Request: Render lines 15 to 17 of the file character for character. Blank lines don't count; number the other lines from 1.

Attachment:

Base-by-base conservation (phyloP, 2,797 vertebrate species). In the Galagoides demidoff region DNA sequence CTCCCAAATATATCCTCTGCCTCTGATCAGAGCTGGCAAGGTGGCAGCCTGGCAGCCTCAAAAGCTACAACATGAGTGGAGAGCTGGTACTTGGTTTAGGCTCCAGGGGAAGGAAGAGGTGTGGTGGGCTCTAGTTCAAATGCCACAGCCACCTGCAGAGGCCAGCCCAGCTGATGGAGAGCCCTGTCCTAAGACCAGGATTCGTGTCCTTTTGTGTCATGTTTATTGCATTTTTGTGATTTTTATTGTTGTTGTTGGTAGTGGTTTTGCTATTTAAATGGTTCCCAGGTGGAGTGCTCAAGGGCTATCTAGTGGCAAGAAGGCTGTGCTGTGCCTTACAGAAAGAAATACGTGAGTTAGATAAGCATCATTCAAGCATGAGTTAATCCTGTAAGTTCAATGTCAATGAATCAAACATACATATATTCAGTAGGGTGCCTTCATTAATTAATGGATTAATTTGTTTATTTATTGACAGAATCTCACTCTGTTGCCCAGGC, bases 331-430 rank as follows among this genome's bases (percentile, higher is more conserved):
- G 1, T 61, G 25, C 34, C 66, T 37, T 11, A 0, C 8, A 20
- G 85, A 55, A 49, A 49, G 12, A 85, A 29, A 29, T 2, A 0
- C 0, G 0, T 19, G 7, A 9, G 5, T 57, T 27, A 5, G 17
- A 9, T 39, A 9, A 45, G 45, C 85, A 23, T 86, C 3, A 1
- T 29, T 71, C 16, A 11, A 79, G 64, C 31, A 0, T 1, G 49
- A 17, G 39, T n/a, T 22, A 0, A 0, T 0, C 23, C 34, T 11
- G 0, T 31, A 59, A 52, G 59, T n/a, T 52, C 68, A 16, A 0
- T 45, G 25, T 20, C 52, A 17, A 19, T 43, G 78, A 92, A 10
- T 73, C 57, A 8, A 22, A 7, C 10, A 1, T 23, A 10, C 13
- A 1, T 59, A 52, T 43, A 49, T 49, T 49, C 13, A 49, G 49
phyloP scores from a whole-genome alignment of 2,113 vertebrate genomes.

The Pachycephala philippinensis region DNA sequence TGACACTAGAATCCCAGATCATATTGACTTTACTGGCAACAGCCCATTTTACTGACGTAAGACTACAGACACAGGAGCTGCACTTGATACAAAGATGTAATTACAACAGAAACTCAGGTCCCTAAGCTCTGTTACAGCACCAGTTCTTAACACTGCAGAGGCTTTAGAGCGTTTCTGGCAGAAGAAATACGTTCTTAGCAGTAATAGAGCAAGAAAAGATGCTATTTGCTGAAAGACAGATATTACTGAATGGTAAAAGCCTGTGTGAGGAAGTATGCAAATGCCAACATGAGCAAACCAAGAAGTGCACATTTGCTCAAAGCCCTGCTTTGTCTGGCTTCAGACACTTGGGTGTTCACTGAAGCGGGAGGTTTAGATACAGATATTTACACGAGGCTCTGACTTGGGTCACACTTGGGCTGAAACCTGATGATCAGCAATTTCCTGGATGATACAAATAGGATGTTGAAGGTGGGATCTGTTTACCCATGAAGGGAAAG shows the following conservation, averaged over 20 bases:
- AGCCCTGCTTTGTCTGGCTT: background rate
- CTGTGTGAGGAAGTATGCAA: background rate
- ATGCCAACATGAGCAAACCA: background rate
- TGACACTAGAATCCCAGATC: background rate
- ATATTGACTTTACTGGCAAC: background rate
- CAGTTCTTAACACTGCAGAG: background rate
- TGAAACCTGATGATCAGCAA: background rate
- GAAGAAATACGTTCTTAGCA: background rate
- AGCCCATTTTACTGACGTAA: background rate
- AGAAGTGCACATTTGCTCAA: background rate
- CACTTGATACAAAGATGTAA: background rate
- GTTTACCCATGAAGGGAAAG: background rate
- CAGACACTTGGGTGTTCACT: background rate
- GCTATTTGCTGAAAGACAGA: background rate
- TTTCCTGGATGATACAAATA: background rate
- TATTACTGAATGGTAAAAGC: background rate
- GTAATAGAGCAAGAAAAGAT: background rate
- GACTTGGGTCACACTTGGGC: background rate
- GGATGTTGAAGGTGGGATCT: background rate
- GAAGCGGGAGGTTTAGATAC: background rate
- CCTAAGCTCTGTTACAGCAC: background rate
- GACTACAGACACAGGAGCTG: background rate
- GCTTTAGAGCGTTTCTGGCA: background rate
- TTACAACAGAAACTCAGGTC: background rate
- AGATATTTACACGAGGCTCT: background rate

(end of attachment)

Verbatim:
- CTGTGTGAGGAAGTATGCAA: background rate
- ATGCCAACATGAGCAAACCA: background rate
- TGACACTAGAATCCCAGATC: background rate